Finally, in June of 1976, I was permanently adopted by the couple that raised me. Mrs. Naylor, who became my Aunt Lorie, wasn’t able to keep me permanently, but, she was willing to stand in the gap until somebody could and it was her love and self-sacrifice that led to my placement with James and Cecilia Rockwell, sister of Lorie Naylor. Surely, the adoption process, the cost, and my dependency upon Jim and Ceil, my Mom and Dad, to meet all of my typical three-month-old needs were not convenient. But, the preservation of their own comfort and convenience was not their top priority and now, forty years later, I’m extremely grateful for the life they’ve enabled me to have.

Not every child’s story works out so well, though, because not every parent is willing, or sometimes even able, to sacrifice their own priorities and needs for the sake of others. Sometimes their own battle for survival, or at least, there own preference for self-preservation traps them and keeps them from being what the child that they brought into the world needs.

So what happens to those kids who are not cared for? Some do not survive. Some are abandoned. Some grow up just enough to be sold as child slaves into domestic servitude or into sex-trafficking. Some grow up in orphanages that may or may not provide the care that they need and others may end up in foster care. But, because adults have failed to recognize the needs of vulnerable children, or have simply found the prospect of contributing to their care to be too inconvenient or too much of  a threat to their own comfortable lifestyle, many unwanted children are never given the chance they deserve to live and reach their full potential.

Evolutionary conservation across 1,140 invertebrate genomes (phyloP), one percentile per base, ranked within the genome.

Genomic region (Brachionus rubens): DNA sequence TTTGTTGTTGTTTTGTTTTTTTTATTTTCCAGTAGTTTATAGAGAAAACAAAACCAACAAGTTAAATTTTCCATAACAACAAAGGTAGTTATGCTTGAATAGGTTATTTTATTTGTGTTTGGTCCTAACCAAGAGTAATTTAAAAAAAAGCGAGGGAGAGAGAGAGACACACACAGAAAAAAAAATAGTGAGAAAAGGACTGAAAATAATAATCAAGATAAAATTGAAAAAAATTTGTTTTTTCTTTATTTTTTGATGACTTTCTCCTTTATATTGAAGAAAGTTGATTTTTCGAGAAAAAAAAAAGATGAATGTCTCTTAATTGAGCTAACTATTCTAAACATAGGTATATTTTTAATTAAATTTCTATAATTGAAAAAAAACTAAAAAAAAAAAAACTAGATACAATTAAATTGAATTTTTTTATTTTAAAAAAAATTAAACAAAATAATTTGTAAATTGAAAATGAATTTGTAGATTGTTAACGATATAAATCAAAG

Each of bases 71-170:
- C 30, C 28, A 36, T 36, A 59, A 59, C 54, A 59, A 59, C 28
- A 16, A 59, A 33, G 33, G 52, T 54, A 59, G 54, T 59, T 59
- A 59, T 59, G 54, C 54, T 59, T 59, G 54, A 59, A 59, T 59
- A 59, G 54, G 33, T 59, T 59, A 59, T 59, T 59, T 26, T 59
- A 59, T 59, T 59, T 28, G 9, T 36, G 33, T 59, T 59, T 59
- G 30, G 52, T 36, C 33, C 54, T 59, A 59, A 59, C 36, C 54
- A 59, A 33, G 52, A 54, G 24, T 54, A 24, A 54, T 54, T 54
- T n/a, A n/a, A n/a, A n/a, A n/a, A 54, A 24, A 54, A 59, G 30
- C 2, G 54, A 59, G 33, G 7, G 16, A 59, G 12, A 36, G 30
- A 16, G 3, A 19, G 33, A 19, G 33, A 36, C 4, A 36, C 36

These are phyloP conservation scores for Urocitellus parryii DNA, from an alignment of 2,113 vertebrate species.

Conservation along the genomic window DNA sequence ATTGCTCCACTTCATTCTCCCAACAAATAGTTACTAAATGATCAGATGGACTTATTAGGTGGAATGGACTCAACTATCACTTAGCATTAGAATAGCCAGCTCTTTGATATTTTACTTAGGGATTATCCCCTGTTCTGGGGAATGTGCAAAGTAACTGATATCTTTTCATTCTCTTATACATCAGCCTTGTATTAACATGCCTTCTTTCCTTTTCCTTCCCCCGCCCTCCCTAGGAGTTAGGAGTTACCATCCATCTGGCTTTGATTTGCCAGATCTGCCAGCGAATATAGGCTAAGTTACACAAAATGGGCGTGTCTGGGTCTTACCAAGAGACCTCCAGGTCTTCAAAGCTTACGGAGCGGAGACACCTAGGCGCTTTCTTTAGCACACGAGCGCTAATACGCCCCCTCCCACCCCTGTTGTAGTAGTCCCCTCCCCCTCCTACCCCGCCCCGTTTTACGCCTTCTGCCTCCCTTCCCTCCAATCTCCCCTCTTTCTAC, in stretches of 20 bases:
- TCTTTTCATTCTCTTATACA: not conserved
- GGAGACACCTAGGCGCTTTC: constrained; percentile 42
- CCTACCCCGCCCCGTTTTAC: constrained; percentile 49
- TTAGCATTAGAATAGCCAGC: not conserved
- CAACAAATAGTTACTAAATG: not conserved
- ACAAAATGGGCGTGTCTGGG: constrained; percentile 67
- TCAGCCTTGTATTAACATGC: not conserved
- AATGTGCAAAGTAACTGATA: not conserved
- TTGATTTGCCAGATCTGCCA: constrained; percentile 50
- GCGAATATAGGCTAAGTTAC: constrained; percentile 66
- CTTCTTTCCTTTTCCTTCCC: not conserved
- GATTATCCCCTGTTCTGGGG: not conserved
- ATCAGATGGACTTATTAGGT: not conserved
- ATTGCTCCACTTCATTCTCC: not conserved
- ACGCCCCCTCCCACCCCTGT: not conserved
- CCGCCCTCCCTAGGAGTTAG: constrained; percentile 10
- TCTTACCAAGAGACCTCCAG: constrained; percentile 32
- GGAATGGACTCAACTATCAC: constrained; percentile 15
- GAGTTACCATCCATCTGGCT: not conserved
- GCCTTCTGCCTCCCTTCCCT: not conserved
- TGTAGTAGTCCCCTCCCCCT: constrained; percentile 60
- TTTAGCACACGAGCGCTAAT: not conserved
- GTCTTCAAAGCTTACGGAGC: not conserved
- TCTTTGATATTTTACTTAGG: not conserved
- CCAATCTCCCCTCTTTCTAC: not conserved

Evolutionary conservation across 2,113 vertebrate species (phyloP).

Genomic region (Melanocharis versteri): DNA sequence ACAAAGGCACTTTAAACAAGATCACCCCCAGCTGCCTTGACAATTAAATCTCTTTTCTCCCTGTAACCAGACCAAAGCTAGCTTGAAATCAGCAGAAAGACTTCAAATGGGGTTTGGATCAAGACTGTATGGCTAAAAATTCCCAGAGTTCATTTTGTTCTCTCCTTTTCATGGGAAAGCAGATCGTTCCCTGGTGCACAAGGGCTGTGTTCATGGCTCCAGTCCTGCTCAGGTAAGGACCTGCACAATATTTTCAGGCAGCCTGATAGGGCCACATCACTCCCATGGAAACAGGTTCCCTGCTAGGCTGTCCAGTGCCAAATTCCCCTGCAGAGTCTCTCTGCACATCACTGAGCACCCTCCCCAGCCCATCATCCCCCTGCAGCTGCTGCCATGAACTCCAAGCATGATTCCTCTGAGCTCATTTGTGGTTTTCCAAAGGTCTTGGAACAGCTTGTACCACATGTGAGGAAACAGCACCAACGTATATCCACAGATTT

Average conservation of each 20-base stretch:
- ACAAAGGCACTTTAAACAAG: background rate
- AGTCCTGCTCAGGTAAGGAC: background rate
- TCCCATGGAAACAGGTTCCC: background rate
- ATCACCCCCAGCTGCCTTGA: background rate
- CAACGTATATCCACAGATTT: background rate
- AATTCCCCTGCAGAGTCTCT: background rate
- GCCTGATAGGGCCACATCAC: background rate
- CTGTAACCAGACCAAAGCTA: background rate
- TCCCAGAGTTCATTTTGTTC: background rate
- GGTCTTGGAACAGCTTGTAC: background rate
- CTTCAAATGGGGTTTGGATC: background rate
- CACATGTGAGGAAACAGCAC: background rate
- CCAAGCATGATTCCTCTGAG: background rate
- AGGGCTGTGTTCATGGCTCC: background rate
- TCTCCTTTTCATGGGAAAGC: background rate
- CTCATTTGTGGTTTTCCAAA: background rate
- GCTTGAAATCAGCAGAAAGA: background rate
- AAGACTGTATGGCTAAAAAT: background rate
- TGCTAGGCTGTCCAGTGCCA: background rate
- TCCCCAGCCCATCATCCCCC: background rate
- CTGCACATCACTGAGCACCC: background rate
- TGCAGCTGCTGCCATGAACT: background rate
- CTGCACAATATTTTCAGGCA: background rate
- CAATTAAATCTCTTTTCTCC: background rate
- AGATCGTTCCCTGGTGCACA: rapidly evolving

The question is: Why in a world with so many Christians are there so many children without families? Why are their so many kids who don’t have adequate care — whether confined to poor-quality orphanages, trapped in abusive circumstances, or simply not ever being able to enjoy and benefit from the blessings of a loving, forever family by the time their childhood years have slipped away?


A few of the beautiful kids that live at the Grand Goave Children’s Village of The Hands & Feet Project in Haiti